• 3

    1981 Rose: Although the Huskies lost to Michigan 23-6, UW’s coaching staff spent extra time in California talking up the preps. Many of those recruits, including a precocious running back named Jacque Robinson. formed the core of the 1984 UW team that went 11-1 and won the 1985 Orange Bowl. Robinson, in fact, paid immediate dividends, winning the Rose Bowl MVP trophy in 1982 as a freshman and, later, the MVP award in the 1985 Orange Bowl as a senior.
  • 2

    1986 Sun: The game itself amounted to one of the worst bowl defeats of the Don James era, a 28-6 drubbing administered by an Alabama team that had so much team speed the Huskies could not compete. As a result of the loss, James changed his recruiting style, with a primary emphasis on speed (think Napoleon Kaufman). Without that change, UW would not have won a share of the co-national championship in 1991.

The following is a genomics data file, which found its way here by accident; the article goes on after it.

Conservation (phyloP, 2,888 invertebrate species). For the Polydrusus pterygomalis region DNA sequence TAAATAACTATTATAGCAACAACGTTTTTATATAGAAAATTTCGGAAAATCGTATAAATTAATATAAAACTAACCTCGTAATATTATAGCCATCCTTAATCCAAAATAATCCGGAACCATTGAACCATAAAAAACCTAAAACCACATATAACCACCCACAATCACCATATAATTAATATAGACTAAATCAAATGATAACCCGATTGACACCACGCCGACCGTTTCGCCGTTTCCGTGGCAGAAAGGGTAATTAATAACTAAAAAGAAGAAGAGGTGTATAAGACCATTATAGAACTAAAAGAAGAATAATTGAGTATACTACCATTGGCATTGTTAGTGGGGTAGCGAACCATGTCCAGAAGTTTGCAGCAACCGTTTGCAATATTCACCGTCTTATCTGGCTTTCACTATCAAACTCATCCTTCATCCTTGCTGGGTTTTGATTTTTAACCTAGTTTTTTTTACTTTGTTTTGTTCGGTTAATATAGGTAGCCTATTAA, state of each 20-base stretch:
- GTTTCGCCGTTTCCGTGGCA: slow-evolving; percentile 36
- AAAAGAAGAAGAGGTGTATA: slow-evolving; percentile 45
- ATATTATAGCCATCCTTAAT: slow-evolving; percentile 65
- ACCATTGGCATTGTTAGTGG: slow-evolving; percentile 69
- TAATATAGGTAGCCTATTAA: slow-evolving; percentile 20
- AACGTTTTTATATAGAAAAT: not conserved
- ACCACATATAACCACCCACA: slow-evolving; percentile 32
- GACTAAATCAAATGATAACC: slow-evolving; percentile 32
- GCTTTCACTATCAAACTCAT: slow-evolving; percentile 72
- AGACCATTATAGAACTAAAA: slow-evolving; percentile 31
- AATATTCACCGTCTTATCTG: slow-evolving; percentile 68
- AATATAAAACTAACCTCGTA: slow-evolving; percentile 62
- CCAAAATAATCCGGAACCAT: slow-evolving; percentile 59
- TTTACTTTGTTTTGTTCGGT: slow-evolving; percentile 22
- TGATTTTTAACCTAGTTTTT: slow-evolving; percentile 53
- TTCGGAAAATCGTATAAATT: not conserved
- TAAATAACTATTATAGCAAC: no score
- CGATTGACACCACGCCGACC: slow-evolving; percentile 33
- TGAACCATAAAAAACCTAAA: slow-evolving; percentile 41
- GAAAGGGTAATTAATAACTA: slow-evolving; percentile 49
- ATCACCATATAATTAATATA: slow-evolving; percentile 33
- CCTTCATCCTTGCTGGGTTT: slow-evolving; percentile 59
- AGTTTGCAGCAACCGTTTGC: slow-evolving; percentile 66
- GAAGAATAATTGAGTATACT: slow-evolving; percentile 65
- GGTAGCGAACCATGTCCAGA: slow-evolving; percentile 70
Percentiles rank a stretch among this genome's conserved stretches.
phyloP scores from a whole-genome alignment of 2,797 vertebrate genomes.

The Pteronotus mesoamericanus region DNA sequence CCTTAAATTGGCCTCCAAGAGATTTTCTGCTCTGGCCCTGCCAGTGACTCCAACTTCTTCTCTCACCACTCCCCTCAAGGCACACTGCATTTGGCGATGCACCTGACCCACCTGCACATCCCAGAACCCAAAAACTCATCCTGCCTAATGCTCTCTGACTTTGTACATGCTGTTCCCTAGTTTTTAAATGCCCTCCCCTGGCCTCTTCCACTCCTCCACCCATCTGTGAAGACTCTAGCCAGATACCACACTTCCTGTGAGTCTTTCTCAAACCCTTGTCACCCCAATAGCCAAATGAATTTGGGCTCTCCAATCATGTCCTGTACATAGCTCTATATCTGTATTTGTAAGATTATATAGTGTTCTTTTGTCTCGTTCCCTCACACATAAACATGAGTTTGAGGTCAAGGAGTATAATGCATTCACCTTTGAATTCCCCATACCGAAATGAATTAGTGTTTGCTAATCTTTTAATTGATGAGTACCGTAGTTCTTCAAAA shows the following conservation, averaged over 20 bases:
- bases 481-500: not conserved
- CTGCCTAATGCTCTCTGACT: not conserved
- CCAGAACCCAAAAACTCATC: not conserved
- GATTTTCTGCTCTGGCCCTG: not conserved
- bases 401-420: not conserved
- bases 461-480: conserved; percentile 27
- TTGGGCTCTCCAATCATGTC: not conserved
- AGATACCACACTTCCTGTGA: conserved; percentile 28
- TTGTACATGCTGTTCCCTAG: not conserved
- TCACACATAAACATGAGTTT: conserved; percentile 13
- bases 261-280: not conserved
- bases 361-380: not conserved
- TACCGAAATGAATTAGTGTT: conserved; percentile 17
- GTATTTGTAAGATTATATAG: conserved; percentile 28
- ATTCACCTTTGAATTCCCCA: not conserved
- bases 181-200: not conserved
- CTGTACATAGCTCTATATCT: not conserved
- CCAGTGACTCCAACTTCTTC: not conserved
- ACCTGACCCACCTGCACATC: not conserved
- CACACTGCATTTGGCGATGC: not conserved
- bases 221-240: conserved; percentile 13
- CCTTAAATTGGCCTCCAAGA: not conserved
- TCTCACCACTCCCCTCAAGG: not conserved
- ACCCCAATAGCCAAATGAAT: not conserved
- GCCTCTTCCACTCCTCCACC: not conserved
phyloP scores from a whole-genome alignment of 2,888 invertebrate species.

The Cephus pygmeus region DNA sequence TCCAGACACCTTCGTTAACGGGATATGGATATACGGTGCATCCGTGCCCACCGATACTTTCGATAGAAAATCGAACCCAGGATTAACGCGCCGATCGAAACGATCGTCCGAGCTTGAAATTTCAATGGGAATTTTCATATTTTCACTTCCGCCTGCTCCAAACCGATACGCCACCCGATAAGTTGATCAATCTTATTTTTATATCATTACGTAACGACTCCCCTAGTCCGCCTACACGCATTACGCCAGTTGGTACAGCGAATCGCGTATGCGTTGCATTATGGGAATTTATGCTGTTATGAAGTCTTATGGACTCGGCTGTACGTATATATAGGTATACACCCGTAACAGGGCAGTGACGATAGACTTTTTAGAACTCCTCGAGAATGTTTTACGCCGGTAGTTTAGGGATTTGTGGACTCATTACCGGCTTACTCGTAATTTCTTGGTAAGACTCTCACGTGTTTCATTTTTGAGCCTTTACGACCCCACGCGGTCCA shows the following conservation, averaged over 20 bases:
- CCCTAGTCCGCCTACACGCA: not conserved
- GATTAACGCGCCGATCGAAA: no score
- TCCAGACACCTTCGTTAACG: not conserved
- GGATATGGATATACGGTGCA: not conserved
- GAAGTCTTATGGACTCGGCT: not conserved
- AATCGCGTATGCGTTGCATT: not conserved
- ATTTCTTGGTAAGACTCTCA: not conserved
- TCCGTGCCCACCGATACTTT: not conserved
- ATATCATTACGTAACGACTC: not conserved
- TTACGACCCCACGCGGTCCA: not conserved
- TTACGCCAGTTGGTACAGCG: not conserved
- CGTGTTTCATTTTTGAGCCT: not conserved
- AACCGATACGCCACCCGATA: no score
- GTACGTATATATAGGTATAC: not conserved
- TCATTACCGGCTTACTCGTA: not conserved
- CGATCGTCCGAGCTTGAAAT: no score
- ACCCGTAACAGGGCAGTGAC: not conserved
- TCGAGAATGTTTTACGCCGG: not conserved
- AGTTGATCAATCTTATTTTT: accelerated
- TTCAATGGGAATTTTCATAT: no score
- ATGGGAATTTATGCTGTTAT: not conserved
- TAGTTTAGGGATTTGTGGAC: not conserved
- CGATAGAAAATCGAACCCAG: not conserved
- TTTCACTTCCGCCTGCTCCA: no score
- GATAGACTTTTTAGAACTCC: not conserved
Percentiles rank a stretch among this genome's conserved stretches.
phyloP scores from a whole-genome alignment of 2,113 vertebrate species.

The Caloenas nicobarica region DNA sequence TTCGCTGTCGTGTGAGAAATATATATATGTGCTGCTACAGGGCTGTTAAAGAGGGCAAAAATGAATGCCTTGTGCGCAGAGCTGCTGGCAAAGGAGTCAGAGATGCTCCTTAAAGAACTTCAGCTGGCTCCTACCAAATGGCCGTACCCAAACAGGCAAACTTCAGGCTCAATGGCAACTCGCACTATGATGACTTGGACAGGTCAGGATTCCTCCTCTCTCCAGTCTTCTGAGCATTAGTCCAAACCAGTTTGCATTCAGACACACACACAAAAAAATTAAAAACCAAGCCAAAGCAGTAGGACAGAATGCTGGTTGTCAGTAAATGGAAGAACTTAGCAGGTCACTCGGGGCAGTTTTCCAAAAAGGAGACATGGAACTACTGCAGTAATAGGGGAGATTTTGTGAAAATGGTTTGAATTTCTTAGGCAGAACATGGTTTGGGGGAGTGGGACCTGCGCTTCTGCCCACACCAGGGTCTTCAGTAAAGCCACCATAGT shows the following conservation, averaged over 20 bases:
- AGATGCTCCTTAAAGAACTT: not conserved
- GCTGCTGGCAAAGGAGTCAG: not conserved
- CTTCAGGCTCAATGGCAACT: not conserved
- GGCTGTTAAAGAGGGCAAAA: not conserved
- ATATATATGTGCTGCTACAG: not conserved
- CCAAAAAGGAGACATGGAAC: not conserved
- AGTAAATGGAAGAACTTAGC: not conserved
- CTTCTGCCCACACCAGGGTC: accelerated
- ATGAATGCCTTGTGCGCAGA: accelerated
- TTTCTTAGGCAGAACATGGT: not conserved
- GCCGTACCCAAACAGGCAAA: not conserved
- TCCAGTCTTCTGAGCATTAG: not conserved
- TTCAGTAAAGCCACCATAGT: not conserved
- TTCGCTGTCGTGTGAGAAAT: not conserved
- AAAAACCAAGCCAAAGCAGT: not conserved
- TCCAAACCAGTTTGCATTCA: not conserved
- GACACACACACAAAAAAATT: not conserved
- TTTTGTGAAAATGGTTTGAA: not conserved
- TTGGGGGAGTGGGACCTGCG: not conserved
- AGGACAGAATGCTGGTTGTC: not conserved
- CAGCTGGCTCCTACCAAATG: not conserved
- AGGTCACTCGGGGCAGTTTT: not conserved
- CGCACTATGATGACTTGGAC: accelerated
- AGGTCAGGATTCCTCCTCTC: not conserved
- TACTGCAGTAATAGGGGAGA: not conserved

• 1

    1978 Rose: The Don James era launched as a result of Washington’s 27-20 victory over Michigan. Because of the Warren Moon-inspired win, the Huskies enjoyed an immense uptick in recruiting in the Los Angeles area, acquiring many of the players who would send UW back to Pasadena in 1981 and 1982 and to a myriad of minor bowls well beyond. More than a win, this game became a program-changing reputation enhancer.


  • jerry

    The 1985 Orange bowl win over the Sooners might not have been as prestigeos as a Rose bowl win – but it was pretty cool.

  • Lucky Infidel

    “No telling how dominant Washington might have remained without that bowl ban, and without the resignation of Don James.”